Warriors drop Game 1 in a heartbreaker
With more time together, Draymond Green and Andrew Bogut no doubt would instinctively know how to defend Andre Miller. (USA TODAY IMAGES)
Forcing overtime in the Warriors’ first playoff game relied on rookie Draymond Green and Andrew Bogut--who were on the floor together for a grand total of 17 minutes in 11 games this season--wordlessly communicating on defense to stop Nuggets point guard Andre Miller.
They did not.
When Miller drove hard left, Green, not expecting help from Bogut, set himself up to try and block Miller’s shot. That gave Miller the opening to shimmy right and finish a layup with the rim between he and Bogut, who did indeed slide over to help.
With more time together, Green and Bogut no doubt would instinctively know how to defend both such a play and such a player as Miller. Green would’ve shuttled Miller toward Bogut knowing he’d be there. But they haven’t had that time and lack of familiarity looms large in the playoffs.
Why was Green in there at all you ask? Because Jarrett Jack was unable to slow down Miller, who had 28 points in 27 minutes, and Green has been Jackson’s go-to stopper at the end of games for most of this season. It simply hasn’t been very often with Bogut as center.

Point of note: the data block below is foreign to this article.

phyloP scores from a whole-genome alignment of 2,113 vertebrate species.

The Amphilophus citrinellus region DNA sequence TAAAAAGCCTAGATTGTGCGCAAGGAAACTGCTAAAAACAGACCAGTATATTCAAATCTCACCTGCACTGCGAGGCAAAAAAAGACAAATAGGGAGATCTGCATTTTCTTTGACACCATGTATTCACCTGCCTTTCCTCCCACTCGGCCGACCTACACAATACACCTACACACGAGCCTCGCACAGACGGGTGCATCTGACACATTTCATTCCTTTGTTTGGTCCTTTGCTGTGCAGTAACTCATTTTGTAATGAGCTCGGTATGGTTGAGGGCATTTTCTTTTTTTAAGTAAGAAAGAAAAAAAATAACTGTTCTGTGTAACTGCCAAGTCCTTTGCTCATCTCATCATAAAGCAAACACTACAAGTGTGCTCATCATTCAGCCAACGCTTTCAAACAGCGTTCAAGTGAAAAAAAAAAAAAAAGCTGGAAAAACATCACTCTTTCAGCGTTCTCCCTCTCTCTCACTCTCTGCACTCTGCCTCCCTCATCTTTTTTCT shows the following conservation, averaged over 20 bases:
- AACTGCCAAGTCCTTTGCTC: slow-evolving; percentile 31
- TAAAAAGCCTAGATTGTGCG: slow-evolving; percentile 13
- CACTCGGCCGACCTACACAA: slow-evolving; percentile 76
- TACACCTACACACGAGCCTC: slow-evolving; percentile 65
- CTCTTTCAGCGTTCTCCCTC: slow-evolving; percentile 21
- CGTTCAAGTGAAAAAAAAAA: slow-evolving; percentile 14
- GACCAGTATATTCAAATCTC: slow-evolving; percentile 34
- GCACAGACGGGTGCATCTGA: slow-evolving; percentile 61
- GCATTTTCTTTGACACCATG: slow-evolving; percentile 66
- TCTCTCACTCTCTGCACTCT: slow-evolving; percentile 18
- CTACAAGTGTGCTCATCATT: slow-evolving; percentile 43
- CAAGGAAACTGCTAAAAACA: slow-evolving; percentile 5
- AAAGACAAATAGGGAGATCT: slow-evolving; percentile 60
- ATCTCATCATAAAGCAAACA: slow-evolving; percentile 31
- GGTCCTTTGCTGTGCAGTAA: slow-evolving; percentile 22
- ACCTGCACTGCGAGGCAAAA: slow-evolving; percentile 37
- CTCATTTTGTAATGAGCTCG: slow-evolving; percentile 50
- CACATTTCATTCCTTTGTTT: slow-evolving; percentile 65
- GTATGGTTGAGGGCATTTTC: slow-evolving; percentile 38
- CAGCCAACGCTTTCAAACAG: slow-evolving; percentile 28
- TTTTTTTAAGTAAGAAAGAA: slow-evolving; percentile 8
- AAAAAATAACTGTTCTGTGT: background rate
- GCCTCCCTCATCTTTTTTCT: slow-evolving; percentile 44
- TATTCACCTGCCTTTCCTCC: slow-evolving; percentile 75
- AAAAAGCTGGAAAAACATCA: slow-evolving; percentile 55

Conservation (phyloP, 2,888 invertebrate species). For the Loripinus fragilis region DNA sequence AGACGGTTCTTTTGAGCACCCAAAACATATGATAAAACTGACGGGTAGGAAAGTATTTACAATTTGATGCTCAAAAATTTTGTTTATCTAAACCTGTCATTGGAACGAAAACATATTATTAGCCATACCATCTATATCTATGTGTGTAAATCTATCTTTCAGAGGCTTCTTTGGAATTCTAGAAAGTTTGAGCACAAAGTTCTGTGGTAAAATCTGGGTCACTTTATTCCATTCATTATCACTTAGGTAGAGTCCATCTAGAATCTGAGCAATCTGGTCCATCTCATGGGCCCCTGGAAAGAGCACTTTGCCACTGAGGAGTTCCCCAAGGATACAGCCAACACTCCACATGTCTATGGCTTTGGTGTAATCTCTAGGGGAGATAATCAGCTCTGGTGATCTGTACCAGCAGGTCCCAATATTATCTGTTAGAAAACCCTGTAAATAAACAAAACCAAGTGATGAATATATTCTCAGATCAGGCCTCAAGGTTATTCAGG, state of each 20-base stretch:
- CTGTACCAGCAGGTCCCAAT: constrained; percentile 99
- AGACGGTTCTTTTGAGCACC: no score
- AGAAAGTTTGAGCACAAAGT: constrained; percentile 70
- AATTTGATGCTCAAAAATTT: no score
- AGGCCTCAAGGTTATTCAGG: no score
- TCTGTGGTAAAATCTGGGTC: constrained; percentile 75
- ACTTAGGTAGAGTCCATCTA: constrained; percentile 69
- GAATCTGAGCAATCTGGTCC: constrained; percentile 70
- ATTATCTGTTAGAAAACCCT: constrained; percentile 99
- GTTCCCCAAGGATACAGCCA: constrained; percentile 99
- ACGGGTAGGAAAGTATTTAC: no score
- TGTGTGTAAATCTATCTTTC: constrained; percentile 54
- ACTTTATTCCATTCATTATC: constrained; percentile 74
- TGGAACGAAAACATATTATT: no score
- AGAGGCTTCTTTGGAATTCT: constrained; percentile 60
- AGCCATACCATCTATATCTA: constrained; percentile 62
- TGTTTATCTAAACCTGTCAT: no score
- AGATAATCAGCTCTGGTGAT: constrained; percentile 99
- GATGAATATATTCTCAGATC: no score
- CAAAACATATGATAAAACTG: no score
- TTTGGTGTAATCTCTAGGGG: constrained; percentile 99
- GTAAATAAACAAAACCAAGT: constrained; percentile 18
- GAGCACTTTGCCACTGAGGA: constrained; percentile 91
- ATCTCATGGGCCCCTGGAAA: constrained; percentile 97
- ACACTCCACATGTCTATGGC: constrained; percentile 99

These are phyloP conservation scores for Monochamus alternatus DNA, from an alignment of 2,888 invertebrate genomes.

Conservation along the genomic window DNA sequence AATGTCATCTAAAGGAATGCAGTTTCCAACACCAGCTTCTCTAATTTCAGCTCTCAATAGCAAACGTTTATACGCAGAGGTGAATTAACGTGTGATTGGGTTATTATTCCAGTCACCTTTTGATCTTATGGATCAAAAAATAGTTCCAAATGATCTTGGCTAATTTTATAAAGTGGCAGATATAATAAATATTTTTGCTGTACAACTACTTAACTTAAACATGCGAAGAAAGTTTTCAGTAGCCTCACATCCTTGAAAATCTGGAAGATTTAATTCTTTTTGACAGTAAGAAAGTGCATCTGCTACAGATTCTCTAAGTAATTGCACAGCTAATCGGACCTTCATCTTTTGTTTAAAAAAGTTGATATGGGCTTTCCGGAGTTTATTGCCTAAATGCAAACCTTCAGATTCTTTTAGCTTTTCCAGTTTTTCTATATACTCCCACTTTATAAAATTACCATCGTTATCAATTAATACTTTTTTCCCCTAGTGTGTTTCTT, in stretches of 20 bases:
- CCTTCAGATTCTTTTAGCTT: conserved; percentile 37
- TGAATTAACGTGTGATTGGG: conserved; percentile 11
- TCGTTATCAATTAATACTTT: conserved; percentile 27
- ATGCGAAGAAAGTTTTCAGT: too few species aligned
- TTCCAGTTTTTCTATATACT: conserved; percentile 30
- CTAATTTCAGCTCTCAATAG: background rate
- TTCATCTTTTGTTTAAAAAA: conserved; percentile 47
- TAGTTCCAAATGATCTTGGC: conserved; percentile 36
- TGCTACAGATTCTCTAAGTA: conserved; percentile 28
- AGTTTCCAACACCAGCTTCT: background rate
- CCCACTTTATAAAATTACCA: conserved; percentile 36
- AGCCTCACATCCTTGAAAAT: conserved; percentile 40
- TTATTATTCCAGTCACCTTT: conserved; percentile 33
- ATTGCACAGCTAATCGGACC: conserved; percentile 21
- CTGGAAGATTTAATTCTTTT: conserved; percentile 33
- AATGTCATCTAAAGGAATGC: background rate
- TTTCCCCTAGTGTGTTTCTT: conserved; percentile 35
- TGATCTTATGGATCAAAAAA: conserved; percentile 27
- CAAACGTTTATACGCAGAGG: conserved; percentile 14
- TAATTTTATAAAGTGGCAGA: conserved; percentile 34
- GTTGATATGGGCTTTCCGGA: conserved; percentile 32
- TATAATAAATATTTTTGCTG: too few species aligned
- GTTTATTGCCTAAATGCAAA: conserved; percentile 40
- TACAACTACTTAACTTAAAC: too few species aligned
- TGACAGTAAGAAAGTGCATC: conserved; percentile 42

Jack’s inability to slow down Miller creates a major problem going forward. Jack has won most matchups off the bench throughout the season because he’s a difficult matchup. A player strong enough to handle him is rarely fast enough; quicker but smaller players he simply shoots over or bumps to create space. Miller is as close to a carbon copy of Jack as there is in the league. If Jack can’t punish him from the three-point line – Miller’s Achilles heel – he’ll have a hard time winning this matchup.
All that said, if everything remained equal going into Game 2, the Warriors would have to feel good about their chances at going home with the series tied at one win a piece. Instead, the Nuggets are expected to have starting power forward Kenneth (The Manimal) Faried back and the Warriors could be without their starting power forward – and lone All-Star – David Lee, who sustained a strained right hip flexor.
Lee’s absence could add to another issue the Warriors must address for Game 2: shaking free Steph Curry.
The Warriors’ leading scorer finished with 19 points on 7 of 20 shooting, but he had to be more clever and resourceful than usual even to do that.
The Nuggets trapped him with impunity or used longer, bigger defenders on him, closing the air space needed to get off shots. The counter is for him to get the ball to one of the Warriors’ passing big men and cut for a return pass, but if Lee can’t go – and seeing him shuffle off the bus after the game was not exactly encouraging – that reduces the number of first-rate passing big men the Warriors have to one, Bogut.
“If David is out, I’ll have to be more aggressive offensively than I’ve been all season,” Bogut said.